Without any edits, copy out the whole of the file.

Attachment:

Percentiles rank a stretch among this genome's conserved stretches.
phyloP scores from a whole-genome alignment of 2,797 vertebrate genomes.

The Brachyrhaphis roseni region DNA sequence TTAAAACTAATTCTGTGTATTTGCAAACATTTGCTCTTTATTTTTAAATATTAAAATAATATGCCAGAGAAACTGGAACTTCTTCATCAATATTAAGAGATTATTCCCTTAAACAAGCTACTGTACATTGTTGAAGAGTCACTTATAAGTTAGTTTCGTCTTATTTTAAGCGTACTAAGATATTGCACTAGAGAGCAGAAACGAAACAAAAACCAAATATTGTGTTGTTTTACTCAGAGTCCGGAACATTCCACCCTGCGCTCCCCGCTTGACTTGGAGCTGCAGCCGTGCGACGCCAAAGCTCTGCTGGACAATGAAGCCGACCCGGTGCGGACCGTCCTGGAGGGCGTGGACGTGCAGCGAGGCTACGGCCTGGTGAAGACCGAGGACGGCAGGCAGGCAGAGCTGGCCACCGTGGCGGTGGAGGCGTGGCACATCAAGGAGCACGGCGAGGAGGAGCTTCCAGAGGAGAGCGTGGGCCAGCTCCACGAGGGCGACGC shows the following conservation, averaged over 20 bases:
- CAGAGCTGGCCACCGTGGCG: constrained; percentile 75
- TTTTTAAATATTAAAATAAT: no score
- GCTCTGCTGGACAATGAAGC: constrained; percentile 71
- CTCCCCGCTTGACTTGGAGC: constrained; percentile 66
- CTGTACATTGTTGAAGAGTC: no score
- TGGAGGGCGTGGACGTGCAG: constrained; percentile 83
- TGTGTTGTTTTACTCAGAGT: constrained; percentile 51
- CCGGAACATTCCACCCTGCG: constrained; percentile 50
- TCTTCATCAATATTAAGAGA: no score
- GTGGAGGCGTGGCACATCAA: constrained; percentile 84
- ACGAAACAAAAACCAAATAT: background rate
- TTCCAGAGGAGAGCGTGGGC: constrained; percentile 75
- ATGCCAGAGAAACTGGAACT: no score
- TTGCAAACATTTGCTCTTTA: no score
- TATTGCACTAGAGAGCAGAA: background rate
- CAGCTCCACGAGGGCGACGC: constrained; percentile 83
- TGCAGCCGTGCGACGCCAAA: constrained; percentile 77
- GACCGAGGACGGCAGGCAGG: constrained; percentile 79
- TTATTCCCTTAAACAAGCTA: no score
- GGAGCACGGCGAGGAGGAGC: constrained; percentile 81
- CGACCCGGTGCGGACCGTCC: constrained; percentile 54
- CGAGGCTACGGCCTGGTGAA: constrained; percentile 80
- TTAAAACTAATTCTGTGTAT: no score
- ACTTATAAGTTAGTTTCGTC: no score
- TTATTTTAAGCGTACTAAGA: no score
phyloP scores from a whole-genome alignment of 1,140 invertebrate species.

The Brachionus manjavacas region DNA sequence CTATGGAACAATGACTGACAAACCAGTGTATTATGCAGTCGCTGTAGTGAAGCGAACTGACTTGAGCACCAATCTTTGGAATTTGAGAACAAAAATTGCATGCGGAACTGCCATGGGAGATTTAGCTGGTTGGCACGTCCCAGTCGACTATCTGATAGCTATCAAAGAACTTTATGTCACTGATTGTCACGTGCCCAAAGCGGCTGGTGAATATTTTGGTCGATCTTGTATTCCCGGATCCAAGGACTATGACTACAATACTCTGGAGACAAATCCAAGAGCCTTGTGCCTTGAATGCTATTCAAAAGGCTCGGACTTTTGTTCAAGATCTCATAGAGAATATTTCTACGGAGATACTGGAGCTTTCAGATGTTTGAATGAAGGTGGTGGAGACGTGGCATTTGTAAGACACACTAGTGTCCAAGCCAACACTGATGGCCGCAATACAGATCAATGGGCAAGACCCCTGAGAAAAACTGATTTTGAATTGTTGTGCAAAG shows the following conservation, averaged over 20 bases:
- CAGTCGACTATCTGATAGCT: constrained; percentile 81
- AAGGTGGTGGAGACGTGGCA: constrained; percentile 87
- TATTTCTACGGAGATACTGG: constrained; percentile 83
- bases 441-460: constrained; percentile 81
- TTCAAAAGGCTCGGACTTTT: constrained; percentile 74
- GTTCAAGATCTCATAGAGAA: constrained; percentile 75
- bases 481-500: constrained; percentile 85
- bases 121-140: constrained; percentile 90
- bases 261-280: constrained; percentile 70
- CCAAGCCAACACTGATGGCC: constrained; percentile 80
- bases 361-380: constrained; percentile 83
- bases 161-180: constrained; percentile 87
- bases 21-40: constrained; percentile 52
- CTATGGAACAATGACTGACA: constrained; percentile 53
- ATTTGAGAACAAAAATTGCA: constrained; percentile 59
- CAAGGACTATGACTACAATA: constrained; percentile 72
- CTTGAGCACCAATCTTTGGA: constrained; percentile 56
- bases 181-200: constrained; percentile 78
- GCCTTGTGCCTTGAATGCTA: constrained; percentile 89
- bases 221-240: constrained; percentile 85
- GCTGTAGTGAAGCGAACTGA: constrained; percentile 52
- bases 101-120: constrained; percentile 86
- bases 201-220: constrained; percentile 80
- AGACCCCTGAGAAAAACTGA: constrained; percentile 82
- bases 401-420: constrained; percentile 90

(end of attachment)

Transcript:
Percentiles rank a stretch among this genome's conserved stretches.
phyloP scores from a whole-genome alignment of 2,797 vertebrate genomes.

The Brachyrhaphis roseni region DNA sequence TTAAAACTAATTCTGTGTATTTGCAAACATTTGCTCTTTATTTTTAAATATTAAAATAATATGCCAGAGAAACTGGAACTTCTTCATCAATATTAAGAGATTATTCCCTTAAACAAGCTACTGTACATTGTTGAAGAGTCACTTATAAGTTAGTTTCGTCTTATTTTAAGCGTACTAAGATATTGCACTAGAGAGCAGAAACGAAACAAAAACCAAATATTGTGTTGTTTTACTCAGAGTCCGGAACATTCCACCCTGCGCTCCCCGCTTGACTTGGAGCTGCAGCCGTGCGACGCCAAAGCTCTGCTGGACAATGAAGCCGACCCGGTGCGGACCGTCCTGGAGGGCGTGGACGTGCAGCGAGGCTACGGCCTGGTGAAGACCGAGGACGGCAGGCAGGCAGAGCTGGCCACCGTGGCGGTGGAGGCGTGGCACATCAAGGAGCACGGCGAGGAGGAGCTTCCAGAGGAGAGCGTGGGCCAGCTCCACGAGGGCGACGC shows the following conservation, averaged over 20 bases:
- CAGAGCTGGCCACCGTGGCG: constrained; percentile 75
- TTTTTAAATATTAAAATAAT: no score
- GCTCTGCTGGACAATGAAGC: constrained; percentile 71
- CTCCCCGCTTGACTTGGAGC: constrained; percentile 66
- CTGTACATTGTTGAAGAGTC: no score
- TGGAGGGCGTGGACGTGCAG: constrained; percentile 83
- TGTGTTGTTTTACTCAGAGT: constrained; percentile 51
- CCGGAACATTCCACCCTGCG: constrained; percentile 50
- TCTTCATCAATATTAAGAGA: no score
- GTGGAGGCGTGGCACATCAA: constrained; percentile 84
- ACGAAACAAAAACCAAATAT: background rate
- TTCCAGAGGAGAGCGTGGGC: constrained; percentile 75
- ATGCCAGAGAAACTGGAACT: no score
- TTGCAAACATTTGCTCTTTA: no score
- TATTGCACTAGAGAGCAGAA: background rate
- CAGCTCCACGAGGGCGACGC: constrained; percentile 83
- TGCAGCCGTGCGACGCCAAA: constrained; percentile 77
- GACCGAGGACGGCAGGCAGG: constrained; percentile 79
- TTATTCCCTTAAACAAGCTA: no score
- GGAGCACGGCGAGGAGGAGC: constrained; percentile 81
- CGACCCGGTGCGGACCGTCC: constrained; percentile 54
- CGAGGCTACGGCCTGGTGAA: constrained; percentile 80
- TTAAAACTAATTCTGTGTAT: no score
- ACTTATAAGTTAGTTTCGTC: no score
- TTATTTTAAGCGTACTAAGA: no score
phyloP scores from a whole-genome alignment of 1,140 invertebrate species.

The Brachionus manjavacas region DNA sequence CTATGGAACAATGACTGACAAACCAGTGTATTATGCAGTCGCTGTAGTGAAGCGAACTGACTTGAGCACCAATCTTTGGAATTTGAGAACAAAAATTGCATGCGGAACTGCCATGGGAGATTTAGCTGGTTGGCACGTCCCAGTCGACTATCTGATAGCTATCAAAGAACTTTATGTCACTGATTGTCACGTGCCCAAAGCGGCTGGTGAATATTTTGGTCGATCTTGTATTCCCGGATCCAAGGACTATGACTACAATACTCTGGAGACAAATCCAAGAGCCTTGTGCCTTGAATGCTATTCAAAAGGCTCGGACTTTTGTTCAAGATCTCATAGAGAATATTTCTACGGAGATACTGGAGCTTTCAGATGTTTGAATGAAGGTGGTGGAGACGTGGCATTTGTAAGACACACTAGTGTCCAAGCCAACACTGATGGCCGCAATACAGATCAATGGGCAAGACCCCTGAGAAAAACTGATTTTGAATTGTTGTGCAAAG shows the following conservation, averaged over 20 bases:
- CAGTCGACTATCTGATAGCT: constrained; percentile 81
- AAGGTGGTGGAGACGTGGCA: constrained; percentile 87
- TATTTCTACGGAGATACTGG: constrained; percentile 83
- bases 441-460: constrained; percentile 81
- TTCAAAAGGCTCGGACTTTT: constrained; percentile 74
- GTTCAAGATCTCATAGAGAA: constrained; percentile 75
- bases 481-500: constrained; percentile 85
- bases 121-140: constrained; percentile 90
- bases 261-280: constrained; percentile 70
- CCAAGCCAACACTGATGGCC: constrained; percentile 80
- bases 361-380: constrained; percentile 83
- bases 161-180: constrained; percentile 87
- bases 21-40: constrained; percentile 52
- CTATGGAACAATGACTGACA: constrained; percentile 53
- ATTTGAGAACAAAAATTGCA: constrained; percentile 59
- CAAGGACTATGACTACAATA: constrained; percentile 72
- CTTGAGCACCAATCTTTGGA: constrained; percentile 56
- bases 181-200: constrained; percentile 78
- GCCTTGTGCCTTGAATGCTA: constrained; percentile 89
- bases 221-240: constrained; percentile 85
- GCTGTAGTGAAGCGAACTGA: constrained; percentile 52
- bases 101-120: constrained; percentile 86
- bases 201-220: constrained; percentile 80
- AGACCCCTGAGAAAAACTGA: constrained; percentile 82
- bases 401-420: constrained; percentile 90